Home » The Garden Lately » Farm + Garden » The Simplest of Garden Towers

The Simplest of Garden Towers

With the need to maximize our limited square footage and access to soil, we are growing up in a variety of ways.

The simplest vertical structure anyone can find the materials for is a bag garden. All you need is a tall bag, soil,  string or rope, a cutting utensil, and your plants. While we are using woven plastic bulk rice bags found in shops all over Colombo, one can use jute, burlap, heavy-duty garbage bags, or any strong scrap fabric fashioned into a similar shape.

To begin, pull the corners of the bag outside-in by a few inches to create a slightly squarer and more stable bottom. For uneven surfaces, wooden posts might be bound to the sides of the bag to assist with stability. Then begin filling the bag with soil.

Our soil is sourced from a neighboring lot with a narrow strip of heavily mulched and shaded ground. For more options on finding soil, consider visiting construction sites, asking your landlord, or making your own compost.

Once the bag is full, tie the top partially closed leaving enough of an opening for watering and any large vegetables you might plant on top. Be sure to mulch any exposed areas to help retain moisture. We are currently sprouting tomato seeds on the top of this bag.


Either sow directly or transplant into the sides of the bag by punching a small hole and lifting the soil to create enough room for the seed or roots.  A knife or pair of scissors works well for creating a channel to guide transplant roots into the soil.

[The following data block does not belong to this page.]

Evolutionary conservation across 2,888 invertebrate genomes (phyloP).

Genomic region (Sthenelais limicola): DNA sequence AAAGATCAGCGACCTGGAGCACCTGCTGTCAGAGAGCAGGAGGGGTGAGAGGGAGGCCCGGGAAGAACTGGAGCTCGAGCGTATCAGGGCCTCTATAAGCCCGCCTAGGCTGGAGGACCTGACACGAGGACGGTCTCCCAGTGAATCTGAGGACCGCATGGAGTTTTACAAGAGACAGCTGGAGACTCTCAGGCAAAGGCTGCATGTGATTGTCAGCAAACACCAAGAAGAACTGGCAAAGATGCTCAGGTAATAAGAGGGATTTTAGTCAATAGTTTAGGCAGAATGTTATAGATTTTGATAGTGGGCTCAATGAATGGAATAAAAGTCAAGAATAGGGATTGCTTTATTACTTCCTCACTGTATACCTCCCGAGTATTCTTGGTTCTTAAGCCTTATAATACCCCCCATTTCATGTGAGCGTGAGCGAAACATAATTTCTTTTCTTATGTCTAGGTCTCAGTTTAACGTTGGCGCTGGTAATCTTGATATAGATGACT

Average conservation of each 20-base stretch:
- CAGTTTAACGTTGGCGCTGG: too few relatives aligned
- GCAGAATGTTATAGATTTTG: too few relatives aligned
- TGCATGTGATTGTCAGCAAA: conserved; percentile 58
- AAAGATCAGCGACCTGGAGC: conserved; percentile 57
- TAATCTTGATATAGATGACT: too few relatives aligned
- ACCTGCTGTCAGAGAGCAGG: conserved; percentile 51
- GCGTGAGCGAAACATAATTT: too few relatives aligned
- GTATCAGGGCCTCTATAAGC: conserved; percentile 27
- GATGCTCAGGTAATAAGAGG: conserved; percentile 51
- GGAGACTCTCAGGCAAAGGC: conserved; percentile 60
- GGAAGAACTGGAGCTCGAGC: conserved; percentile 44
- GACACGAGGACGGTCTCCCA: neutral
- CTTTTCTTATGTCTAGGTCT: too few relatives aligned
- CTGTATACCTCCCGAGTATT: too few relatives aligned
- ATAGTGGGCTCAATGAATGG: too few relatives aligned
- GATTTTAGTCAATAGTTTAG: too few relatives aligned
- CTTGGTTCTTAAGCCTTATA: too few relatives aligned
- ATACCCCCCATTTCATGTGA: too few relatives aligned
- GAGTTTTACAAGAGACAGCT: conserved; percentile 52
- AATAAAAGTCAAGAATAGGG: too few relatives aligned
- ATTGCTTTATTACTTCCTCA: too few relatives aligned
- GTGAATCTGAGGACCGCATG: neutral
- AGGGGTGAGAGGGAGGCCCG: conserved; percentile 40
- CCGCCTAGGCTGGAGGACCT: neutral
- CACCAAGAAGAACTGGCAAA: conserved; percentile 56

Keep the hole as small as possible and work the side of the bag to push the soil back down and around the seed or root.


As you plant the sides of the bag garden, keep in mind the varying amounts of sunlight needed by each plant. For example, when combining shade and sun-loving varieties, begin at the top with the sun-loving varieties and plant beneath them once they are large enough to provide adequate shade. When planting all sun-loving, begin your planting toward the bottom of the bag with the bushier varieties and allow enough time for them to stretch outward before planting above.


In a few weeks this will be bursting with life!

Update: If you will be growing in a sunny location, choose a bag made from jute or other fibrous materials. The poly bags we used do well in shade, but began crumbling from prolonged, direct exposure to the sun. 

Margie is the founder of IG and is passionate about the therapeutic benefits of working with nature in the garden. She enjoys mangosteen, the rainy season, hammocks, and wild visitors in the garden.

Leave a Reply